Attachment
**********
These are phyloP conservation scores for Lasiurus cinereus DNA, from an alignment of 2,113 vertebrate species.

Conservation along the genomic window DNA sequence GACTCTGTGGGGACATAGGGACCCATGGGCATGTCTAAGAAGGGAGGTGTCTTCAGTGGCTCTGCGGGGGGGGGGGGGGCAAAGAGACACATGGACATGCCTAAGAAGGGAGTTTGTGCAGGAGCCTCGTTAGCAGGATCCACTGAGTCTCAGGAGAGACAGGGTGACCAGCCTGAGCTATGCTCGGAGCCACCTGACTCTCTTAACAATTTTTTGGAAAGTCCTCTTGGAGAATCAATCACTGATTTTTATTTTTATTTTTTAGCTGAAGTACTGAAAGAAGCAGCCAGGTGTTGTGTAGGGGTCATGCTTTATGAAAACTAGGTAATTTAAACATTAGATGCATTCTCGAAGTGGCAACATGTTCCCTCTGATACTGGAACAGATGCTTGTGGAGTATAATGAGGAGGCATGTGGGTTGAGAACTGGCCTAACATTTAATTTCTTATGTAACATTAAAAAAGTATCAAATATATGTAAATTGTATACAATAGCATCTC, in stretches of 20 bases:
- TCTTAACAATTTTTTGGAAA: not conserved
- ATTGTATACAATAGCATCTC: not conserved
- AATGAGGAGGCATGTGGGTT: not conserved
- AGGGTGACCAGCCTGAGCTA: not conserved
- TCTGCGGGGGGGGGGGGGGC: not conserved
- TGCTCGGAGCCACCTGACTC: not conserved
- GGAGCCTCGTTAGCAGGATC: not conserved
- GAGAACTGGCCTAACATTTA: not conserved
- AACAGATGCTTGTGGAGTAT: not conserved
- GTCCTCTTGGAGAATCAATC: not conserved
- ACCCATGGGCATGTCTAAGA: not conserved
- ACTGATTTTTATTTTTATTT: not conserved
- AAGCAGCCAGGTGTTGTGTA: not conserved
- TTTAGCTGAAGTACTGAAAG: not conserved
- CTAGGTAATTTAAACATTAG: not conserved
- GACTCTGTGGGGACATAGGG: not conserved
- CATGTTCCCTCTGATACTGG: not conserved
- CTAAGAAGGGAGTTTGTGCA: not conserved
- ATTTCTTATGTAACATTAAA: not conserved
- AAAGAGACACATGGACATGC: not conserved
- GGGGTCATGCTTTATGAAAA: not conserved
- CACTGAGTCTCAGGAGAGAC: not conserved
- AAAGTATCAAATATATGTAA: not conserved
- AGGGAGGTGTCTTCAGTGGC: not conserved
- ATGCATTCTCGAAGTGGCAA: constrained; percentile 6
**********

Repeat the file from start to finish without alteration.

These are phyloP conservation scores for Lasiurus cinereus DNA, from an alignment of 2,113 vertebrate species.

Conservation along the genomic window DNA sequence GACTCTGTGGGGACATAGGGACCCATGGGCATGTCTAAGAAGGGAGGTGTCTTCAGTGGCTCTGCGGGGGGGGGGGGGGCAAAGAGACACATGGACATGCCTAAGAAGGGAGTTTGTGCAGGAGCCTCGTTAGCAGGATCCACTGAGTCTCAGGAGAGACAGGGTGACCAGCCTGAGCTATGCTCGGAGCCACCTGACTCTCTTAACAATTTTTTGGAAAGTCCTCTTGGAGAATCAATCACTGATTTTTATTTTTATTTTTTAGCTGAAGTACTGAAAGAAGCAGCCAGGTGTTGTGTAGGGGTCATGCTTTATGAAAACTAGGTAATTTAAACATTAGATGCATTCTCGAAGTGGCAACATGTTCCCTCTGATACTGGAACAGATGCTTGTGGAGTATAATGAGGAGGCATGTGGGTTGAGAACTGGCCTAACATTTAATTTCTTATGTAACATTAAAAAAGTATCAAATATATGTAAATTGTATACAATAGCATCTC, in stretches of 20 bases:
- TCTTAACAATTTTTTGGAAA: not conserved
- ATTGTATACAATAGCATCTC: not conserved
- AATGAGGAGGCATGTGGGTT: not conserved
- AGGGTGACCAGCCTGAGCTA: not conserved
- TCTGCGGGGGGGGGGGGGGC: not conserved
- TGCTCGGAGCCACCTGACTC: not conserved
- GGAGCCTCGTTAGCAGGATC: not conserved
- GAGAACTGGCCTAACATTTA: not conserved
- AACAGATGCTTGTGGAGTAT: not conserved
- GTCCTCTTGGAGAATCAATC: not conserved
- ACCCATGGGCATGTCTAAGA: not conserved
- ACTGATTTTTATTTTTATTT: not conserved
- AAGCAGCCAGGTGTTGTGTA: not conserved
- TTTAGCTGAAGTACTGAAAG: not conserved
- CTAGGTAATTTAAACATTAG: not conserved
- GACTCTGTGGGGACATAGGG: not conserved
- CATGTTCCCTCTGATACTGG: not conserved
- CTAAGAAGGGAGTTTGTGCA: not conserved
- ATTTCTTATGTAACATTAAA: not conserved
- AAAGAGACACATGGACATGC: not conserved
- GGGGTCATGCTTTATGAAAA: not conserved
- CACTGAGTCTCAGGAGAGAC: not conserved
- AAAGTATCAAATATATGTAA: not conserved
- AGGGAGGTGTCTTCAGTGGC: not conserved
- ATGCATTCTCGAAGTGGCAA: constrained; percentile 6